Displaying all articles tagged:

Doree Shafrir

  1. riveting trends
    Vajazzling: A Positive Economic Indicator We’d Rather Do WithoutAt first we thought people spackling their lady business might be a good thing. We have changed our minds.
  2. gossipmonger
    Jill Zarin Loses Approximately Twenty Pounds of BoobThe ‘Real Housewife’ got a breast reduction that a source said made her “feel twenty pounds lighter.” Plus more celebrity TMI, in our daily gossip roundup!
  3. in other news
    The ‘Observer’ Attempts to Part the GaysToday we learn that there are just two different types of young New York homosexual men — theater queens and everybody else.
  4. in other news
    Recent Ivy League Grads: Media GoldAn ‘Observer’ story today reminds us that we always seem to be reading shocking tales of graduates from elite schools having to do — gasp — hard work.
  5. ink-stained wretches
    Is the Traditional Magazine Writer Doomed? We Say No.The Observer thinks that no young writers want to work for magazines anymore; they only want to blog. We aggressively disagree.
  6. in other news
    Meet the RipstersThe trials and tribulations of buff nerddom.
  7. ink-stained wretches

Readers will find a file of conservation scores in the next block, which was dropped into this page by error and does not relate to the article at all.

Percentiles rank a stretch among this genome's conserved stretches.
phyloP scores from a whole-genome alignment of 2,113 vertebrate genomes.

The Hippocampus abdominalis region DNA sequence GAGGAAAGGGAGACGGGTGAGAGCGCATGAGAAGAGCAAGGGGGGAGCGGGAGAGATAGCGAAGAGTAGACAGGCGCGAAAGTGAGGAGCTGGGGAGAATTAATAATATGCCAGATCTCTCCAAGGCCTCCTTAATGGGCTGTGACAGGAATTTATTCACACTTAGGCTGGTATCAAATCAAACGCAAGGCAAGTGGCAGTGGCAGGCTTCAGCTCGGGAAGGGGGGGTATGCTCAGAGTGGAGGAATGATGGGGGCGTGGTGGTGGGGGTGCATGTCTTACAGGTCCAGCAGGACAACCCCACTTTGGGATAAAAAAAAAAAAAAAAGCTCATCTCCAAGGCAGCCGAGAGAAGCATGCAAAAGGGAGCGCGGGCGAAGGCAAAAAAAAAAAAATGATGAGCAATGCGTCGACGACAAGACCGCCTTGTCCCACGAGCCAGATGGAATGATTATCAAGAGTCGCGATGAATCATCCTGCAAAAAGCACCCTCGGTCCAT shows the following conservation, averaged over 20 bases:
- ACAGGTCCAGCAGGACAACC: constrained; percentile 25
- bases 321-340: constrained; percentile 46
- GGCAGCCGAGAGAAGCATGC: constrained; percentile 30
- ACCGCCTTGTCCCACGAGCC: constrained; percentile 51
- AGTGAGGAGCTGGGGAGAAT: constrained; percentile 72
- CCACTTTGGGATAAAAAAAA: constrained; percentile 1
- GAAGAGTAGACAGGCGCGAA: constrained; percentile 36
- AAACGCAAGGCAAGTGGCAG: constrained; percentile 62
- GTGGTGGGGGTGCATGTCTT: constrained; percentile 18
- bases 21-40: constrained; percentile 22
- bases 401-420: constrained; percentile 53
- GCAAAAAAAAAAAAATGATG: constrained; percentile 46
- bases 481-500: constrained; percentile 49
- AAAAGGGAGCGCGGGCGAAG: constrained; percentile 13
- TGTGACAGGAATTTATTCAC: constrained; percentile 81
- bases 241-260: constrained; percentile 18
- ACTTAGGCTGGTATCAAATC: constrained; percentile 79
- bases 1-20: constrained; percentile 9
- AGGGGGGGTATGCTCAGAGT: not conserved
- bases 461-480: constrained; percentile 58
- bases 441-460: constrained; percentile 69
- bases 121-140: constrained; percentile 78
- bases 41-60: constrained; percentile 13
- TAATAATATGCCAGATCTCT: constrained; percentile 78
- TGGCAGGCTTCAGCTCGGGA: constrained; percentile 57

The ‘Observer’ Takes on Phil Gourevitch, Assistant EnvyIn today’s Observer profile about Phil Gourevitch, we learn a few things about the man’s tenure as new editor of the Paris Review. He’s handsome, he’s doing a great job, yadda yadda yadda. But the best thing we learned was about the profile’s author, scribe Doree Shafrir. She is really, really excited about the editorial assistants at the Paris Review under George Plimpton. Here how she waxes poetic, not about Plimpton himself, but about the glamorous lives of his aides and interns: Some, if not most, of the magazine’s appeal never had anything to do with what was actually in the magazine; it was about the idea of the magazine, the mystique associated with it as a place where young lovers of literature, most of whom were the well-groomed and well-mannered graduates of the nation’s elite colleges, could apprentice for a year, or more, after college, and attend some glamorous parties in exchange for reading through the slush pile.